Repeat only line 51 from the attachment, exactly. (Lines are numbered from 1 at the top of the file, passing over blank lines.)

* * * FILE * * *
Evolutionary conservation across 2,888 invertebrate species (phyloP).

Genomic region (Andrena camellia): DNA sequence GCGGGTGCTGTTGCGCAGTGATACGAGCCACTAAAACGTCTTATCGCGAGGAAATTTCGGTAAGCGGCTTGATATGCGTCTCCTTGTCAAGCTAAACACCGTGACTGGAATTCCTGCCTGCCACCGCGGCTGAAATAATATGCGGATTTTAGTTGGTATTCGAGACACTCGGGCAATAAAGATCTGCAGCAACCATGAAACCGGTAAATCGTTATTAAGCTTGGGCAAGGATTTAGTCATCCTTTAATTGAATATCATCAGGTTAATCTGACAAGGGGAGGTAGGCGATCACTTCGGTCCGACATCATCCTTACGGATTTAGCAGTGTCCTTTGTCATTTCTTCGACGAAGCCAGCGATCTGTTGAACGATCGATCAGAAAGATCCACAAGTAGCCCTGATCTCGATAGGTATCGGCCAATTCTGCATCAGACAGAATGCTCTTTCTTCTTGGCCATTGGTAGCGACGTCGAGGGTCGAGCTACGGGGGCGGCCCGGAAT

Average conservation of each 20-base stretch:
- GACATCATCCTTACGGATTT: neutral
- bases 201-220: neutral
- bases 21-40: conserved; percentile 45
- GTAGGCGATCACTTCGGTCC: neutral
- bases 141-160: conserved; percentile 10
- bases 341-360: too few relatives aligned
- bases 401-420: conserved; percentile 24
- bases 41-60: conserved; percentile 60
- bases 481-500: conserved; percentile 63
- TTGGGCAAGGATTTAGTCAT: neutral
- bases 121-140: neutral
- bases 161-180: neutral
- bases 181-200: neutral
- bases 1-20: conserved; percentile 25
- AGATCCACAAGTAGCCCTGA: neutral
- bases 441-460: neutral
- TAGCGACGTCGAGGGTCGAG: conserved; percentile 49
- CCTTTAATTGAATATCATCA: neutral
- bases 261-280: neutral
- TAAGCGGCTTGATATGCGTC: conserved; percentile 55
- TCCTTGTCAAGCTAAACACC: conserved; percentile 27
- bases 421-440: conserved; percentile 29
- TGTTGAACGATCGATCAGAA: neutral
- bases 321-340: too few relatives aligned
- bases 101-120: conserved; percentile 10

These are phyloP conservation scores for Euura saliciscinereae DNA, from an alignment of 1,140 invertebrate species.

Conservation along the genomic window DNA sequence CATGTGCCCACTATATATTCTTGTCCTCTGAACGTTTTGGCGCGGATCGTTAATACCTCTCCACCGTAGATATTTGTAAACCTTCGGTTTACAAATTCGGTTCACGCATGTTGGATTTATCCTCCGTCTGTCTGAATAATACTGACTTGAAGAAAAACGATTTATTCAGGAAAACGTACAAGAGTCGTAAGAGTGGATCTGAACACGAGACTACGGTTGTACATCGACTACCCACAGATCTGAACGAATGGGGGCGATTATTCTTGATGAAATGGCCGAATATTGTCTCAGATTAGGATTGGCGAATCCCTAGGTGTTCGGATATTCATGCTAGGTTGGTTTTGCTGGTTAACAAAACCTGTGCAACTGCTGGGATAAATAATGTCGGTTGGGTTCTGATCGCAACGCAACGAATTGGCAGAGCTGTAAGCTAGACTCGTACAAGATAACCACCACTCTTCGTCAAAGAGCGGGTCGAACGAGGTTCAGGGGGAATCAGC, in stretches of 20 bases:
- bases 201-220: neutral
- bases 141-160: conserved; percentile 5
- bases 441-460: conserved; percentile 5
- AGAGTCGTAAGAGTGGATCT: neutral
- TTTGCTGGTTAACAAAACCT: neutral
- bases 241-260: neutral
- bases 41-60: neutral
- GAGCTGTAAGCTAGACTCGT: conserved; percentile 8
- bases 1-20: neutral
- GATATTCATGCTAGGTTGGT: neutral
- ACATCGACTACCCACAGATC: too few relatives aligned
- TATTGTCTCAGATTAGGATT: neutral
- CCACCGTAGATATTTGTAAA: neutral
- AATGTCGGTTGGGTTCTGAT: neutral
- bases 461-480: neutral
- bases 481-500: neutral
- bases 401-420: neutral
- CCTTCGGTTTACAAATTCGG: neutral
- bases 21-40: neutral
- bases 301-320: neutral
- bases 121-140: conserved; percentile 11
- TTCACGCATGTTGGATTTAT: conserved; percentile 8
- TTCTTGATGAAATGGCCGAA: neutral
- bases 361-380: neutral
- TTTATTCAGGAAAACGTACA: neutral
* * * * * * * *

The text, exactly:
- bases 121-140: conserved; percentile 11